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Oatway: Active Managing Technology Cheat Sheet by

Managing techology in nursing homes
technology     snf     ltc     managing

Introd­uction - Challenges

The technology required in long-term care must be actively managed. The time has passed when allowing the computer systems and other technology used in long-term care to simply exist and assume they are working. An investment in technology must be actively managed to ensure the ever-s­carcer primary resource, people, are as productive as possible and client­s/r­esi­dents are getting care they need. Doing so is both a challenge and an opport­unity.

The systems and devices must be used, and they must be used correctly and effici­ently. Ineffe­ctive management will lead to failure. Insuff­icient attention to the requir­ements of systems, and failure to adequately staff and train users, has conseq­uences. Saving a small amount of staff or consultant time by curtailing training or system analysis may lead to any of the conseq­uences above, and is a very false economy.

Opport­unities

Nearly all providers have made signif­icant invest­ments in techno­logies to assist in care and meet regula­tions. Years of experience with many of the nursing home and home care computer systems lead to two conclu­sions:

1. There are many systems available but no perfect one. (All vendors have to-do lists of things they'd like to add.)
2. Few (if any) providers are using their systems to their full potent­ial.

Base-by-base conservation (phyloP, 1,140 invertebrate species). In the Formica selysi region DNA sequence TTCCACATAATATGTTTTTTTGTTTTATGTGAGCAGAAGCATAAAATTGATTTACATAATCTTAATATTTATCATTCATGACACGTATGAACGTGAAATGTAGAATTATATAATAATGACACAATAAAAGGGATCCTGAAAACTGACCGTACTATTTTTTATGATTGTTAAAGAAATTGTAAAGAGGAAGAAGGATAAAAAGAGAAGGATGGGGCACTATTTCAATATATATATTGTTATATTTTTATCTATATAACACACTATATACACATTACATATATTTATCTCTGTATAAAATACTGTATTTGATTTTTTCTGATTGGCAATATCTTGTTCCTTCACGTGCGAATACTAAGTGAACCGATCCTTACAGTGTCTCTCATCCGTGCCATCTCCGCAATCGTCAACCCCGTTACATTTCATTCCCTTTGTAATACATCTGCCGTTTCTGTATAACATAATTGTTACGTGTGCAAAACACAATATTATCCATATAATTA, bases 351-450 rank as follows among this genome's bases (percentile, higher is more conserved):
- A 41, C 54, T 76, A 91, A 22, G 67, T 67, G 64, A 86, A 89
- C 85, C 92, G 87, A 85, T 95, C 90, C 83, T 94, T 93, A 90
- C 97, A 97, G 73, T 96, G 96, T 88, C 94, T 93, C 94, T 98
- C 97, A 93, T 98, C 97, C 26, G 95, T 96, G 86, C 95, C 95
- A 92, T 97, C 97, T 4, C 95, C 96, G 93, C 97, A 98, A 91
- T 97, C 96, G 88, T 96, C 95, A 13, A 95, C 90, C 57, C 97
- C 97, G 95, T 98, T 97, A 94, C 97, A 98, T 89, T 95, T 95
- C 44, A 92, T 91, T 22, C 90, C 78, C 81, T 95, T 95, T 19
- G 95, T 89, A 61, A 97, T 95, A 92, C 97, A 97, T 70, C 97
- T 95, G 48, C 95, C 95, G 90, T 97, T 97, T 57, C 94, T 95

Nearly all nursing home and home health systems provide care planning support. Still, the staff in many organi­zations does the real care planning by hand. They may do computer entry to keep the computer and surveyors happy, but the real care is directed by other means. The duplic­ation is costly, and the discon­tinuity can be proble­matic.
 

Approaches

1. Assign a person to be respon­sible for ensuring the technology is safe and is used effect­ive­ly.
2. Inventory all technology in use.
3. Establish a preventive mainte­nance program with outcome goals.
4. Establish an outcom­e-o­riented training program approp­riate for each product being used.
5. Provide approp­riate training to all new users, and regularly monitor current users to ensure they are using good practi­ces. If not, remediate.
6. Period­ically review all technology in use to be sure it is providing the benefits that are possible. Consider replac­ement as approp­ria­te.
7. Period­ically review processes in depth. Ideally, have this done by someone not part of the organi­zation for a fresh perspe­cti­ve. Consider the following:
Is there technology that could substitute for staff time?
Is it already available?
Are manual processes duplic­ating what systems do, or could do?
Are the processes more compli­cated than necessary?
Are all processes documented so someone else could carry on?
8. On staff satisf­action surveys, inquire into opinions, satisf­act­ions, and frustr­ations related to techno­logy.
Are there requir­ements or processes that seem unnece­ssary or overly complex?
Can they suggest better ways to do tasks?
Do they feel adequately trained to use the tools they need?
Do they think new staff is getting sufficient training?

Credits:

David M. Oatway, RN, MPH, is a long-term care IT consultant based in Key West, Florida. He has been the Chair of the HIMSS Post-Acute Care Special Interest Group, Vice Chair of the American Associ­ation of Nurse Assessment Coordi­nation (AANAC), and a member of the American Health Inform­ation Management Associ­ation (AHIMA). He developed one of the first clinical MDS systems (CHAMP). He is the database manager of the STRIVE national nursing home time study which developed the RUG-IV Medicare PPS. He can be reached at daveo1­7@b­ell­sou­th.net.

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